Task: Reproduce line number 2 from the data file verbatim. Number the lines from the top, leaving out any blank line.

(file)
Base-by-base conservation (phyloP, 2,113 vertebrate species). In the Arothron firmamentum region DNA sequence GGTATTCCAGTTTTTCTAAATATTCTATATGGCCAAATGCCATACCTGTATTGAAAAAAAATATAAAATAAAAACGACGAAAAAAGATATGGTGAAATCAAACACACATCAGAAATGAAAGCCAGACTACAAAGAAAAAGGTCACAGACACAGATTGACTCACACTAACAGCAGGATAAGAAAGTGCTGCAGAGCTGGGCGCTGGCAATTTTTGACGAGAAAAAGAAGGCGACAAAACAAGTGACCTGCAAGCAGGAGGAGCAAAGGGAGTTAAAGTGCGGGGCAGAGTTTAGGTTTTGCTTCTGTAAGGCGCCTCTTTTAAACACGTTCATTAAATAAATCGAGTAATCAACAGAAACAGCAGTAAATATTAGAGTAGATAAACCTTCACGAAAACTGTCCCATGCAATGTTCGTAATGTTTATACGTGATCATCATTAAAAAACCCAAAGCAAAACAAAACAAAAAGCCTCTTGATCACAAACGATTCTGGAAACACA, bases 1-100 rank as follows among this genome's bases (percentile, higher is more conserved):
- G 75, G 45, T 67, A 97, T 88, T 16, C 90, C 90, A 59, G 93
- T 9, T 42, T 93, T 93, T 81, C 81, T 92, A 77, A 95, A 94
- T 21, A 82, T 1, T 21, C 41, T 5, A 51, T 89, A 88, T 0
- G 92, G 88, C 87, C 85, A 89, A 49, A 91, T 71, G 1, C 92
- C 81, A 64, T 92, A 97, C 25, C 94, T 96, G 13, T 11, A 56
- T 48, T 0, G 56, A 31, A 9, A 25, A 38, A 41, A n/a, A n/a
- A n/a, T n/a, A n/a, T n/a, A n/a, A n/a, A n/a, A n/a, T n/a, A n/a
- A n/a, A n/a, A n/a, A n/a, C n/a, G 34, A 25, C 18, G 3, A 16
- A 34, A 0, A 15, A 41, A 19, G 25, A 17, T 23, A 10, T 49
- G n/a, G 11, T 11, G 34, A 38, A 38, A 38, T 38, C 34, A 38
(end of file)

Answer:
- G 75, G 45, T 67, A 97, T 88, T 16, C 90, C 90, A 59, G 93